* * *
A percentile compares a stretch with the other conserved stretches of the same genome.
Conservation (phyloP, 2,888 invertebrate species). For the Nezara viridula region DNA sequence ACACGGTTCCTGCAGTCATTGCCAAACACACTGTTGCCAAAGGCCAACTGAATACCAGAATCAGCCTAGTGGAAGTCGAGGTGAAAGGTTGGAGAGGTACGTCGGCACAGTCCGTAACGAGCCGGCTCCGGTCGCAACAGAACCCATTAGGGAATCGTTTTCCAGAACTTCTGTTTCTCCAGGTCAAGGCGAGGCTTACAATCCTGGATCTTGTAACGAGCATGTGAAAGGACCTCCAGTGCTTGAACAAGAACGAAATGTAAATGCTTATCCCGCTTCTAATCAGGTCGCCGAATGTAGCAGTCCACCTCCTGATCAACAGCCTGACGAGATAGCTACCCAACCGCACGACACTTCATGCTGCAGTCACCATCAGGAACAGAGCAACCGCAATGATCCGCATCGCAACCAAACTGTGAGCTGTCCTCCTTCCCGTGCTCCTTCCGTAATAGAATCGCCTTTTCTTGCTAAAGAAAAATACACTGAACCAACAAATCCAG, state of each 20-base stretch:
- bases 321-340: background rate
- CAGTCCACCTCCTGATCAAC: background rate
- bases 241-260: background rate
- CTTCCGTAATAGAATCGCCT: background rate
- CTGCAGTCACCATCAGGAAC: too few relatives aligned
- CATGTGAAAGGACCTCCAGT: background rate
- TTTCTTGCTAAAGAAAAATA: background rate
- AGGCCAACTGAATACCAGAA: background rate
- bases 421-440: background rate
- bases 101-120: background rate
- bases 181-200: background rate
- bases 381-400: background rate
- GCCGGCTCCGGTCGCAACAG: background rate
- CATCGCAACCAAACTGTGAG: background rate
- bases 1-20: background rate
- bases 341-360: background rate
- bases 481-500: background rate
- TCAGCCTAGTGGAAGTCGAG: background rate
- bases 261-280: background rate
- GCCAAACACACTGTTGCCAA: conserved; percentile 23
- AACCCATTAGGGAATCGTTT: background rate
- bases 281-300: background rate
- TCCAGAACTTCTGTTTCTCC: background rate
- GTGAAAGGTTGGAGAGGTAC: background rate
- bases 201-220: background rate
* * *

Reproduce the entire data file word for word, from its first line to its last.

A percentile compares a stretch with the other conserved stretches of the same genome.
Conservation (phyloP, 2,888 invertebrate species). For the Nezara viridula region DNA sequence ACACGGTTCCTGCAGTCATTGCCAAACACACTGTTGCCAAAGGCCAACTGAATACCAGAATCAGCCTAGTGGAAGTCGAGGTGAAAGGTTGGAGAGGTACGTCGGCACAGTCCGTAACGAGCCGGCTCCGGTCGCAACAGAACCCATTAGGGAATCGTTTTCCAGAACTTCTGTTTCTCCAGGTCAAGGCGAGGCTTACAATCCTGGATCTTGTAACGAGCATGTGAAAGGACCTCCAGTGCTTGAACAAGAACGAAATGTAAATGCTTATCCCGCTTCTAATCAGGTCGCCGAATGTAGCAGTCCACCTCCTGATCAACAGCCTGACGAGATAGCTACCCAACCGCACGACACTTCATGCTGCAGTCACCATCAGGAACAGAGCAACCGCAATGATCCGCATCGCAACCAAACTGTGAGCTGTCCTCCTTCCCGTGCTCCTTCCGTAATAGAATCGCCTTTTCTTGCTAAAGAAAAATACACTGAACCAACAAATCCAG, state of each 20-base stretch:
- bases 321-340: background rate
- CAGTCCACCTCCTGATCAAC: background rate
- bases 241-260: background rate
- CTTCCGTAATAGAATCGCCT: background rate
- CTGCAGTCACCATCAGGAAC: too few relatives aligned
- CATGTGAAAGGACCTCCAGT: background rate
- TTTCTTGCTAAAGAAAAATA: background rate
- AGGCCAACTGAATACCAGAA: background rate
- bases 421-440: background rate
- bases 101-120: background rate
- bases 181-200: background rate
- bases 381-400: background rate
- GCCGGCTCCGGTCGCAACAG: background rate
- CATCGCAACCAAACTGTGAG: background rate
- bases 1-20: background rate
- bases 341-360: background rate
- bases 481-500: background rate
- TCAGCCTAGTGGAAGTCGAG: background rate
- bases 261-280: background rate
- GCCAAACACACTGTTGCCAA: conserved; percentile 23
- AACCCATTAGGGAATCGTTT: background rate
- bases 281-300: background rate
- TCCAGAACTTCTGTTTCTCC: background rate
- GTGAAAGGTTGGAGAGGTAC: background rate
- bases 201-220: background rate